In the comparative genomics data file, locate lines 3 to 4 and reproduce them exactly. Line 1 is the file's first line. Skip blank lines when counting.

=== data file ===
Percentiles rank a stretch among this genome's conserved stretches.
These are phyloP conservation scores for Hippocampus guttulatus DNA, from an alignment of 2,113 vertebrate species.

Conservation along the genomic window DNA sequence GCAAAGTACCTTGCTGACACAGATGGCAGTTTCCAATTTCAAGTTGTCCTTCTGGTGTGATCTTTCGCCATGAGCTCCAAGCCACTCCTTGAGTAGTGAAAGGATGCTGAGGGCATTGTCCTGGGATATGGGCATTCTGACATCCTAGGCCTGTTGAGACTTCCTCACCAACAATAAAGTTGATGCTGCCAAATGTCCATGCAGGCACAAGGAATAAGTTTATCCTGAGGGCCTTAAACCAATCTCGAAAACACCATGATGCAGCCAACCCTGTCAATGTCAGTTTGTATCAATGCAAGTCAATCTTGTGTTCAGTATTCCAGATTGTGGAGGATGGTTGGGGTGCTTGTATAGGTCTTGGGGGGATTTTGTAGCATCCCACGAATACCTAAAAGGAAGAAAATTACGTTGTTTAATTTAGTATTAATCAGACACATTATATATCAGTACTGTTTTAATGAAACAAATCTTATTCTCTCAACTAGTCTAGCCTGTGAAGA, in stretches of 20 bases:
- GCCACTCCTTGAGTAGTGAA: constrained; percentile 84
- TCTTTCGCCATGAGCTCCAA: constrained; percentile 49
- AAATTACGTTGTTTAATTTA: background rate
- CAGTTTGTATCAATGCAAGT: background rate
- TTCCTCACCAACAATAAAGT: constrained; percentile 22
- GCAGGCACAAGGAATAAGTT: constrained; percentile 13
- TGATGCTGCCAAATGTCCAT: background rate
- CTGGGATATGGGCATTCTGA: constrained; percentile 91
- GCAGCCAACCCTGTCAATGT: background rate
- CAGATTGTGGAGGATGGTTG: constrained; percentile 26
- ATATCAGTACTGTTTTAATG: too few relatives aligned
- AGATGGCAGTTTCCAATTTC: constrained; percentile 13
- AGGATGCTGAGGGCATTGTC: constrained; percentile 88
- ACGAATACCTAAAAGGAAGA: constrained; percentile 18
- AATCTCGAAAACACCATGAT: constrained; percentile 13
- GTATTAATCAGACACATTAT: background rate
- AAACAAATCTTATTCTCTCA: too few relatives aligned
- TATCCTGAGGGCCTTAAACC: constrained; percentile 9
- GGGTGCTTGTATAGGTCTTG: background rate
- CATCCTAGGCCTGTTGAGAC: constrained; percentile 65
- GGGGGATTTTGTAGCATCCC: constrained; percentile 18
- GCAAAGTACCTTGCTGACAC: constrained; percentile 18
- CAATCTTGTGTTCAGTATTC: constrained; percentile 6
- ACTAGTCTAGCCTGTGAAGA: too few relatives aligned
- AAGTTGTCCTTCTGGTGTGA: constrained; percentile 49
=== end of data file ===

Conservation along the genomic window DNA sequence GCAAAGTACCTTGCTGACACAGATGGCAGTTTCCAATTTCAAGTTGTCCTTCTGGTGTGATCTTTCGCCATGAGCTCCAAGCCACTCCTTGAGTAGTGAAAGGATGCTGAGGGCATTGTCCTGGGATATGGGCATTCTGACATCCTAGGCCTGTTGAGACTTCCTCACCAACAATAAAGTTGATGCTGCCAAATGTCCATGCAGGCACAAGGAATAAGTTTATCCTGAGGGCCTTAAACCAATCTCGAAAACACCATGATGCAGCCAACCCTGTCAATGTCAGTTTGTATCAATGCAAGTCAATCTTGTGTTCAGTATTCCAGATTGTGGAGGATGGTTGGGGTGCTTGTATAGGTCTTGGGGGGATTTTGTAGCATCCCACGAATACCTAAAAGGAAGAAAATTACGTTGTTTAATTTAGTATTAATCAGACACATTATATATCAGTACTGTTTTAATGAAACAAATCTTATTCTCTCAACTAGTCTAGCCTGTGAAGA, in stretches of 20 bases:
- GCCACTCCTTGAGTAGTGAA: constrained; percentile 84